HOEVEN, (lioo•'EN), .TAN VAN DER (1802-6S). A distinguished Dutch naturalist. Ile was born in Rotterdam; studied medicine and natural history at Leyden and Paris; be came professor of at Leyden in 1826, and held this position until his death. Ilk most important work is his Windhoek der Dierkunde 12 vols., 1827-33). An English translation, by Professor Clark of Cambridge, under the title Handbook of Zoology, was issued, with impor tant additions by both the author and the editor, in 1856-58.—His elder brother, CORNELIS PAM'S ( 1792-1871), was professor of medicine in the University of Leyden, and author of several im portant works, including: De Ilistorin Medieinm (1842); De Ilistorin Iforborum (184G); and Do Ilistoria Mcdicamcntorum (1847).
HOF, hid. A town of Bavaria, situated on the Saale, in Upper Franconia, 32 miles north east of Bayreuth (Map: Germany, D 3). It has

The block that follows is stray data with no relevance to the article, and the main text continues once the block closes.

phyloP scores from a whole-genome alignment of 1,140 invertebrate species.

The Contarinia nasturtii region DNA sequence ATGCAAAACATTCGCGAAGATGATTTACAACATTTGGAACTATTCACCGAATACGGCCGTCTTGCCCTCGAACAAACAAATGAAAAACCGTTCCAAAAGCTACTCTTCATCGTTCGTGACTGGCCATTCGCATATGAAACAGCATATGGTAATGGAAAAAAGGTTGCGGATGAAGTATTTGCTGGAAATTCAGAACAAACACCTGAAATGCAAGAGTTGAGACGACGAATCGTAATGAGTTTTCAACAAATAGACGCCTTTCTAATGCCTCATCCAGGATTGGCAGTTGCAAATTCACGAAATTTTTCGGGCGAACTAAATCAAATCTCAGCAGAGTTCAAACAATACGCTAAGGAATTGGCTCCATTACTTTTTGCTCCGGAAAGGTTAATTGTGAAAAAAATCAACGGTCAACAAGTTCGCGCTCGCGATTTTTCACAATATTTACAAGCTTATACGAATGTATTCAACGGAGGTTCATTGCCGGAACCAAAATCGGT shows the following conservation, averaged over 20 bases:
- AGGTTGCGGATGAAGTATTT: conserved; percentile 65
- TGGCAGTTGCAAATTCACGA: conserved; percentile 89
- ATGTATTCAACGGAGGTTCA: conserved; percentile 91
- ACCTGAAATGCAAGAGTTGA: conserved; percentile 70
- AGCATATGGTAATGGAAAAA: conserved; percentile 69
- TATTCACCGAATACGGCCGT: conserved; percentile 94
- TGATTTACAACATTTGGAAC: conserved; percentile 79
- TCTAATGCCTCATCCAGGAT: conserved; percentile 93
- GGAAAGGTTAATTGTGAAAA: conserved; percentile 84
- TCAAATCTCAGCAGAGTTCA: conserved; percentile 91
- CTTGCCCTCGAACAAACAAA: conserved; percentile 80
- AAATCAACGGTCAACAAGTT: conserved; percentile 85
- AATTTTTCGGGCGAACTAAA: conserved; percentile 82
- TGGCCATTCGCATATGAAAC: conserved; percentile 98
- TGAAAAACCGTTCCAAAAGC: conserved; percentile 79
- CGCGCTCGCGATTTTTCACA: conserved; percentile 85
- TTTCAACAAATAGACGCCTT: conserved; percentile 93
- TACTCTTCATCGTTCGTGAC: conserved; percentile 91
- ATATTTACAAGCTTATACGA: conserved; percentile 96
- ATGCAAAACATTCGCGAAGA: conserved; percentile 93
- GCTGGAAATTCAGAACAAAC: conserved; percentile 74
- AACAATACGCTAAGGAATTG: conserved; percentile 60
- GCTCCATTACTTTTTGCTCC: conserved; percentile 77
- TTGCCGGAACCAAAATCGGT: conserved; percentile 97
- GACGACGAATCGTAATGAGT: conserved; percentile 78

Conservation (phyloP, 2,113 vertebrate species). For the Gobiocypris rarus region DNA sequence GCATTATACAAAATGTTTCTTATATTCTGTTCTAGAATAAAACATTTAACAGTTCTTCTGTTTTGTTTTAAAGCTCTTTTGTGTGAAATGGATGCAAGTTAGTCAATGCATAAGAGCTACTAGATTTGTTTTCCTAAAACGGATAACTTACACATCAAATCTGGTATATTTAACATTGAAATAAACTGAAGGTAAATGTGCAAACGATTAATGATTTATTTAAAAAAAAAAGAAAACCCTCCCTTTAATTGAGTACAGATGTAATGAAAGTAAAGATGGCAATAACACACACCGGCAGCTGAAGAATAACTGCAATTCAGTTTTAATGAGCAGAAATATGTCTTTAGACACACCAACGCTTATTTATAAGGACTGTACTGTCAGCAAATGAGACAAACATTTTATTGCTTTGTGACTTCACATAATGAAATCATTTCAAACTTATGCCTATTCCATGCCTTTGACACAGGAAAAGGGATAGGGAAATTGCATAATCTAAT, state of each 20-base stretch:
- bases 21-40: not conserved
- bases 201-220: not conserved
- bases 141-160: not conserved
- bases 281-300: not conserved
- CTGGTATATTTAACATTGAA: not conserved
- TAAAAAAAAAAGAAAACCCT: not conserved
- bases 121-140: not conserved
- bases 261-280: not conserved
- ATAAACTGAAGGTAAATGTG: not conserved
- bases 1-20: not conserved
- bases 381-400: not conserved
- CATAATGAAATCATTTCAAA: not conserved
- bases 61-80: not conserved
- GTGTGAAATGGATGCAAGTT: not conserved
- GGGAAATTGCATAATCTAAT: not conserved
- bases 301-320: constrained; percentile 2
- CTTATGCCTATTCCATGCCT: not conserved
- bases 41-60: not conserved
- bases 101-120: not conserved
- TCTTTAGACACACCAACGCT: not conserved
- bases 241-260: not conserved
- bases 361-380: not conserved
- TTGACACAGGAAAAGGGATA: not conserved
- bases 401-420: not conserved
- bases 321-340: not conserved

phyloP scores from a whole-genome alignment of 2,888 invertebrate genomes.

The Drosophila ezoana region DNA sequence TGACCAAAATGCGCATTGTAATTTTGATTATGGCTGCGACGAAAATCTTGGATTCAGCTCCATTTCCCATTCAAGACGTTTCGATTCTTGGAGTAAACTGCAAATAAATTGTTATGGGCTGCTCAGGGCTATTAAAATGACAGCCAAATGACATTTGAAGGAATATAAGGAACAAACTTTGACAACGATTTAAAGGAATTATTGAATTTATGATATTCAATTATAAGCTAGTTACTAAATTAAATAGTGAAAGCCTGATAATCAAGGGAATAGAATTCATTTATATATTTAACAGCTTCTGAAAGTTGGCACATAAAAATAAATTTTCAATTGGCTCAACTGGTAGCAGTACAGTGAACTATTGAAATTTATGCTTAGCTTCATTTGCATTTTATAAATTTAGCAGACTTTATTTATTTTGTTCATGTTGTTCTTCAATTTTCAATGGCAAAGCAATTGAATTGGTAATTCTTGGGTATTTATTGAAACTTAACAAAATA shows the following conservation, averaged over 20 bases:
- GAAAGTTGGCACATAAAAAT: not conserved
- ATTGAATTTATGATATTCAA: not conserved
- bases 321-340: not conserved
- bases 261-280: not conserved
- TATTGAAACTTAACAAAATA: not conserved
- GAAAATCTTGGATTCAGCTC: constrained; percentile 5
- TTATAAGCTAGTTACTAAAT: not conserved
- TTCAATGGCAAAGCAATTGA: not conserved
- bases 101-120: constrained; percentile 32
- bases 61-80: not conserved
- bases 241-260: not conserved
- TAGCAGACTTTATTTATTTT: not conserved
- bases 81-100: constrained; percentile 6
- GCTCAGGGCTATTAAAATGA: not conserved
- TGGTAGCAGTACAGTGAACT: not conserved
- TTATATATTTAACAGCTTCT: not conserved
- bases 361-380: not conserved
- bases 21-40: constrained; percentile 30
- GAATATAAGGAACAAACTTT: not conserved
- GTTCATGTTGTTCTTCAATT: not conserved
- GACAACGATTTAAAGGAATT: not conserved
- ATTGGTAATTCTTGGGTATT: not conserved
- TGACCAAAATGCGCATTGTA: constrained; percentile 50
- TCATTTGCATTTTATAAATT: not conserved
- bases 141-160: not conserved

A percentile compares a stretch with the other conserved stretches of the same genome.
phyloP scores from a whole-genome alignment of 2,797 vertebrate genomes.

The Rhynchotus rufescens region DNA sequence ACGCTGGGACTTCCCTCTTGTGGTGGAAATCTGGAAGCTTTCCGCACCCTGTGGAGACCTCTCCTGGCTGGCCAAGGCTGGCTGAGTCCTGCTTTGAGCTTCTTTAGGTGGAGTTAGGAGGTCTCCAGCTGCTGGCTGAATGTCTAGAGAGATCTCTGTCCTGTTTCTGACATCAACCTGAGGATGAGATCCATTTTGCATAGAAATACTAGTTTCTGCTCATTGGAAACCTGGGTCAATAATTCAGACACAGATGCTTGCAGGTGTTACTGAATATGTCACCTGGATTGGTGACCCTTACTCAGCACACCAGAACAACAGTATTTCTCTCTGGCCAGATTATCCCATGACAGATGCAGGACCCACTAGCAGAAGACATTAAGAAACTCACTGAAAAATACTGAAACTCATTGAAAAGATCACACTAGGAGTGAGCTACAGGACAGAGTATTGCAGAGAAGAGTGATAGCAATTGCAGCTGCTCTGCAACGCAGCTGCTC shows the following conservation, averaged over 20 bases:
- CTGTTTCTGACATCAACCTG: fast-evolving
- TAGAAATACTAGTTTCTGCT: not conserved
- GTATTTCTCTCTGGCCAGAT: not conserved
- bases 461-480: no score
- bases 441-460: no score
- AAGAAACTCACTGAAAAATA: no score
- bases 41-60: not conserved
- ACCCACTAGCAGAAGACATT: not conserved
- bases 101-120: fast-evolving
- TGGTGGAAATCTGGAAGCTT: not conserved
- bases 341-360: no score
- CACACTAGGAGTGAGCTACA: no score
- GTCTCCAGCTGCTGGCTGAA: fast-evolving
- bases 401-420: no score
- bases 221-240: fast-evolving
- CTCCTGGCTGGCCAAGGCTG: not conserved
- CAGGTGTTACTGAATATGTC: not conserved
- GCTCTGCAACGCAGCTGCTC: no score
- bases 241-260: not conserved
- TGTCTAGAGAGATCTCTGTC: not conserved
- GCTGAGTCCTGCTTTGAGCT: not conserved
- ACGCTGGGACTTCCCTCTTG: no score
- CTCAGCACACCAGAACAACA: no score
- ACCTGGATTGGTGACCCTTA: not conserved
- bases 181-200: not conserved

an attractive thirteenth-century church, recent ly restored, with some interesting contents, and an old Gothic Rathans. There are a gymnasium, opened in 1546, and a hospital dating from 1260. The numerous textile manufacturing establish ments produce chiefly cotton and woolen goods. There are also exported machinery and other iron and steel products, chemicals. vinegar, pottery, and leather. Hof, with its industrial activities, is well equipped with commercial unions and banks. It has electric lights, water-works, and canal communication. The town was founded about the end of the eleventh century. The orig inal name was Regnitzhof. It was almost de stroyed by fire in 1823. Population, in 1890, 24,455; in 1900, 32.781: mostly Protestants.